Beautiful Things Are Happening

I remember the first time I worried I might not ever be okay.
I was fourteenish, embroiled in a toxic not-quite-relationship with an older boy who’d discovered the exquisite pleasure of exploiting my insecurities. I had burgeoning confidence in my potential; I could picture a successful, if difficult, road ahead. But secure, relatively intelligent young girls who are quite sure they’re doing all right aren’t any fun to manipulate, so he began to poke holes in my bright future.
“You really need to be more independent,” was the regular refrain, delivered with tender cruelty I was meant to mistake for tough love.
“It’s a hard world out there, dear,” and “you’ll struggle for sure,” and “good thing I’m here to help.”
I got miffed, all the time. I even pushed back some, when courage was close at hand. On some level, I understood these criticisms were as rich as turtle cheesecake coming from a person who had accomplished less in his 18 years than I had in the four years that separated us. I had a lot to learn, in the blindness skills department most of all, but I was competing at music festivals, getting excellent grades, and managing not one but two chronic conditions without much medical support. I was about as on track as any teenager I knew.
He, on the other hand, was perpetually angry, hopelessly off track, with an uncertain future and a penchant for blaming his disabilities for abusive outbursts and bouts of frightening possessiveness. If anything, I should have been the one clucking with concern, but much as I sensed the wrongness of it all, I let his doubt poison my faith. Faith is there when the odds aren’t favourable, and to be disabled in a harsh world is to live with unfavourable odds. And faith, more than skills and talents and support, has always been the engine of my success for that very reason. I’m convinced he knew that.
In my senior year of high school, that engine had all but stalled. I’d broken all contact with that toxic friend long before, and he had since died suddenly. He could no longer mail me packages I didn’t want, or threaten suicide if I didn’t play nicer, or use social media to stalk me, or email sanctimonious lectures about my tragic inability to take care of myself. But the damage was done. He had triggered a landslide of second-guessing that, helped along by myriad forces in my life, had buried me to the point where all I could do was dread everything – dread university, dread my first job, dread new cities and exciting adventures and fresh mistakes to run with. I still had so much to learn, and I was paralyzed, rather than energized, by all of it.
Depressing, amiright?
Fortunately for us all, this is a new-year-new-decade reflection post, and those have to have a happy ending and a hopeful outlook. Them’s the rules.
The past decade has presented a lot of pain and self-doubt, brought on in many cases by the doubt of others. The pressure to make something of myself—to ‘transcend’ blindness, chronic pain, mental illness, limited educational opportunities, the whole bit—sat smugly atop the self-defeating prophecy that I’d never do or be enough. What was the point in trying?
But it has also blessed me with plenty of people who had so much faith that they couldn’t conceive of me being anything other than enough, maybe more than enough. I’d make mistakes, sure, and fall flat on my face a few times given that stubborn streak running through me. Ultimately, though, I’d pick myself up and keep charging ahead, because that’s just who I am.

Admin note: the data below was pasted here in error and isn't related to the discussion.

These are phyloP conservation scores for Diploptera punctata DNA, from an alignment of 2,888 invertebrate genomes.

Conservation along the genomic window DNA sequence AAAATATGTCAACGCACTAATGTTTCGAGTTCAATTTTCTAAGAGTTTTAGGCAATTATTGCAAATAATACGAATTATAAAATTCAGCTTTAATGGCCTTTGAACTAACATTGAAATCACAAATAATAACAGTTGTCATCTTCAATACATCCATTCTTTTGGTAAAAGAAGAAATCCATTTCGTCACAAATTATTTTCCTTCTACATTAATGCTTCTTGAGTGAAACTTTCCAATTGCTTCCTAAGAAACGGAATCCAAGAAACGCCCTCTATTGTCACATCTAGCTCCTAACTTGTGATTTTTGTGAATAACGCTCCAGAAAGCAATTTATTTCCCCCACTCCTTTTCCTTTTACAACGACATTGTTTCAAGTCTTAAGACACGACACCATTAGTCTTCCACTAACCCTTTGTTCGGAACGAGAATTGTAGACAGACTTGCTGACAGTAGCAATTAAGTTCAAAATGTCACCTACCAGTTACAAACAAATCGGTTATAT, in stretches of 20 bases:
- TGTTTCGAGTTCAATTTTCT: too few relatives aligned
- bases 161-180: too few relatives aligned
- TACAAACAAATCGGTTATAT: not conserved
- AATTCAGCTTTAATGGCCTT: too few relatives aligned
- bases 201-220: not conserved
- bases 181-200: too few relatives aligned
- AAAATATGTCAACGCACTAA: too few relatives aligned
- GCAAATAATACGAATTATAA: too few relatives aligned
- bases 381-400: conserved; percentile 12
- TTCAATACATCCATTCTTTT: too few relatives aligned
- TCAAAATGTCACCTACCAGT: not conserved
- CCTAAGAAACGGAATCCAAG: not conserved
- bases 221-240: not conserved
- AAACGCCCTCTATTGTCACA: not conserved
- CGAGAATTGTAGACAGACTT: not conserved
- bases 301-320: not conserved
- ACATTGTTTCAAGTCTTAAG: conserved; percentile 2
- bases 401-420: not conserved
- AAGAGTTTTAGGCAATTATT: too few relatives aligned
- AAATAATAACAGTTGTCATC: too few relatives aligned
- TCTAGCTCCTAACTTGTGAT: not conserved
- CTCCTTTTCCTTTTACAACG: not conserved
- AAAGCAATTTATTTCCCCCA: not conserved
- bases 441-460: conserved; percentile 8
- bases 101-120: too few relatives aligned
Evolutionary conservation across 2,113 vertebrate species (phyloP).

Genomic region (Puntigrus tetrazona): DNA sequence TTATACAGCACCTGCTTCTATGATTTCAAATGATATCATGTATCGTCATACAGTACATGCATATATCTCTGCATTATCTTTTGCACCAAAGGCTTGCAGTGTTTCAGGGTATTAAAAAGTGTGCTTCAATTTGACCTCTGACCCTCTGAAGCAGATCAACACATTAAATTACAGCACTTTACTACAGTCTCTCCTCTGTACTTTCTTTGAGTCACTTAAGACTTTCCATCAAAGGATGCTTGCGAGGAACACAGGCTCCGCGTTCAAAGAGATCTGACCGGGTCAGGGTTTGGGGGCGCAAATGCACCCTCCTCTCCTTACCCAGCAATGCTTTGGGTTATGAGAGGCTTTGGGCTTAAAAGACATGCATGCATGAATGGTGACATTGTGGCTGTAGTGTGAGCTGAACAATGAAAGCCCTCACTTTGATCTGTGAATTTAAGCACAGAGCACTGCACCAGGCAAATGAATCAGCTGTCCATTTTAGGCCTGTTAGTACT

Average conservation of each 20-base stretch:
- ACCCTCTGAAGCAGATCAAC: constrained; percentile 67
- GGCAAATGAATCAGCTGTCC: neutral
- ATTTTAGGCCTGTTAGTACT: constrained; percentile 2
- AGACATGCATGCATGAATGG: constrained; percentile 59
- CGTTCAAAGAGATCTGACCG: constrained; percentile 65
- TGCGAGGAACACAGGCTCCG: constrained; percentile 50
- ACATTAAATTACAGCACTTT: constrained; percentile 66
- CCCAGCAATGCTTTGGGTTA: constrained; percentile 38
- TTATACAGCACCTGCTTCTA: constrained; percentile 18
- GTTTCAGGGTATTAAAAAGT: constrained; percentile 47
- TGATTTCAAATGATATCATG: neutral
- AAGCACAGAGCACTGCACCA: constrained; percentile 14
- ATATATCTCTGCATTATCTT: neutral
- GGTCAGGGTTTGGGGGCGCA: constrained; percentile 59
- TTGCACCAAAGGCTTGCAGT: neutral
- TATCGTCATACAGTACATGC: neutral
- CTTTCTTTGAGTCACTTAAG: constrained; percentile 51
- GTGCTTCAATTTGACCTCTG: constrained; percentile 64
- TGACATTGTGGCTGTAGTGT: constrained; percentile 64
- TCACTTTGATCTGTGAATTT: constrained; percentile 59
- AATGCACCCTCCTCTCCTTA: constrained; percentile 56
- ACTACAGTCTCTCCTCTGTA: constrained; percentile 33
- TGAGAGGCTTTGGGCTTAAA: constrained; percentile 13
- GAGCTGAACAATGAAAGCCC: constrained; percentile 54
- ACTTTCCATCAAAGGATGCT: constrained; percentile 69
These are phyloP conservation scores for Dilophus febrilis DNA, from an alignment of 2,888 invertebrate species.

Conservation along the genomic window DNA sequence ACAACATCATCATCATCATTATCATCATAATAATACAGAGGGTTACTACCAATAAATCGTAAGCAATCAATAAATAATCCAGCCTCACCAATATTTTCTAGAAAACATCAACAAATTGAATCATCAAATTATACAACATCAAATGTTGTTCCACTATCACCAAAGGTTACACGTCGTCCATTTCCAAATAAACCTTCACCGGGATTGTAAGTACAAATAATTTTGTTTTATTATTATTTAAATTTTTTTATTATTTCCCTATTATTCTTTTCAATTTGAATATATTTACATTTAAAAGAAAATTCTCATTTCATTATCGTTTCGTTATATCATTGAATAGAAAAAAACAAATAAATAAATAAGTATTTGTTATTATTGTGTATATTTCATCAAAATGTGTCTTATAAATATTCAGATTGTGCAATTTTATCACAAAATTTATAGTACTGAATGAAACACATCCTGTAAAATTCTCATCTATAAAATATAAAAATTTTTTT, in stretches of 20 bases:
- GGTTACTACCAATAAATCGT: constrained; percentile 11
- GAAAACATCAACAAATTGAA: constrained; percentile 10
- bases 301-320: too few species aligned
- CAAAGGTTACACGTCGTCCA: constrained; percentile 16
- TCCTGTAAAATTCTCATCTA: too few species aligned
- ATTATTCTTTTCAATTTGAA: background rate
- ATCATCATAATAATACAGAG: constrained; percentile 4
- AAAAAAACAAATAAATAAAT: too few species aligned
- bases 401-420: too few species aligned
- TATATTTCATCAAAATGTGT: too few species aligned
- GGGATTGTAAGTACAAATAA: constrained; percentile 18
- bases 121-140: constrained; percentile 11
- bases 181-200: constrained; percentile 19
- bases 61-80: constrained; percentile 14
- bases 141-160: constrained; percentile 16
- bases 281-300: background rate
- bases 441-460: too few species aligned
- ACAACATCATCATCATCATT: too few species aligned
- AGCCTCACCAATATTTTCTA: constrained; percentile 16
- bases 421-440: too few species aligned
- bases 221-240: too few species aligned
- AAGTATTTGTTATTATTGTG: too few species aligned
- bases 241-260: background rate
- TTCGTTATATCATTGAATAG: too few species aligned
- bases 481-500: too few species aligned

“Listen,” one friend said bracingly during one of my late-night fall-apart sessions, “you are going to screw things up sometimes, in the blindness department and in the general life department. You’ll put reds in with your whites and burn hell out of your dinner and at some point you’re going to get really lost in a new place, and all of that will suck.”
“Exactly!” I wailed, missing the point spectacularly.
“It’ll suck, but you’ll wake up the next day and realize that life keeps going. And you’ll discover after a while that trying stuff is messy and scary and you can’t be good at everything you touch. I was embarrassingly far into living on my own before I felt comfortable with my life skills. I survived. You’ll survive too, and then you’ll understand that when someone says ‘you’ll never make it,’ that’s not helping you. That’s not motivation. That’s not love.”
This come-to-Jesus moment came on the heels of another friend getting so sick of my constant self-flagellation that he nearly cried with sheer frustration.
“I swore to myself I wouldn’t sit here and watch you do this to yourself anymore. Seeing you beat the shit out of yourself all the time hurts me, and it’s not my idea of a good time. Cut it out.”
(Some of my friends sure knew how to bring the constructive tough love, wowsers.)
As many of you know, I did end up going to university and getting jobs and doing fine on my own. I learned most of the skills I’d need to do well in the world as a disabled person, as a writer, as a professional, as an aunt and mentor and wife. And at one of my lowest moments, total strangers would remind me that I’m not alone in my doubt and my despair, that if you’re running low on faith you can always borrow someone else’s.
This journey hasn’t been romantic, and I’m still learning to have faith in myself and ask for help when I need it. I’m still suppressing the reflex to put myself down, just so I don’t have to deal with fear and failure head on.